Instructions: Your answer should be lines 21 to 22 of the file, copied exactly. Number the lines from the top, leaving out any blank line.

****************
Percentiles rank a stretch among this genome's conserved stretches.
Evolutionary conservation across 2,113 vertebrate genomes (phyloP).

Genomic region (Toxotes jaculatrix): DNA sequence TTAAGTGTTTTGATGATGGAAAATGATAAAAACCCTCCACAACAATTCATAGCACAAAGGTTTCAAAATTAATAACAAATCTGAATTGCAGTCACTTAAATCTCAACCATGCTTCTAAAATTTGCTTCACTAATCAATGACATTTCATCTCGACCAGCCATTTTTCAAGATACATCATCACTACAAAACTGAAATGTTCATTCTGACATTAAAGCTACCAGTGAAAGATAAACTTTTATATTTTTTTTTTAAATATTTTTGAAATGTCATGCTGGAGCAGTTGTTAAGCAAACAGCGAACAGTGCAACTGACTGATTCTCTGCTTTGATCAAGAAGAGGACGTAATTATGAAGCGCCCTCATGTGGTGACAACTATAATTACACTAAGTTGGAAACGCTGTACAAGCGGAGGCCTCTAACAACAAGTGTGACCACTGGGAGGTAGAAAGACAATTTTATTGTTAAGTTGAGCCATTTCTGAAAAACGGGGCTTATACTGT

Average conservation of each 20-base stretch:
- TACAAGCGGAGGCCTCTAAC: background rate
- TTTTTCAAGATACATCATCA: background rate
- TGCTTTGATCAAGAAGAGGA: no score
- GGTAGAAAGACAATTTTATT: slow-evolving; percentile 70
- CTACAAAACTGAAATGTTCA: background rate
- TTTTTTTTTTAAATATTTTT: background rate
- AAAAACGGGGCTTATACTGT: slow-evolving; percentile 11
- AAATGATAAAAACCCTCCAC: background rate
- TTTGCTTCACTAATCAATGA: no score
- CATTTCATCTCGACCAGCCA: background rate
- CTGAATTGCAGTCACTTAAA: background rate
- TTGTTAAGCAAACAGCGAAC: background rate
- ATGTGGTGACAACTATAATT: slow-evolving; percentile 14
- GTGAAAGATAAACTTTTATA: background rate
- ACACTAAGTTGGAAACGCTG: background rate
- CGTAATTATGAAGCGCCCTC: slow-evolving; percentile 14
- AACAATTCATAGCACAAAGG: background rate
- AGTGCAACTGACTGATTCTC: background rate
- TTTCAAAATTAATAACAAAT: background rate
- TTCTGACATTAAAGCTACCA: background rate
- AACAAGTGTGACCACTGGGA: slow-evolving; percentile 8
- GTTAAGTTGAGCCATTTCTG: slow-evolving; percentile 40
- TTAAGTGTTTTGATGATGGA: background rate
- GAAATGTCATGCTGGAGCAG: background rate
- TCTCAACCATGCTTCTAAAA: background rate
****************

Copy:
- AACAATTCATAGCACAAAGG: background rate
- AGTGCAACTGACTGATTCTC: background rate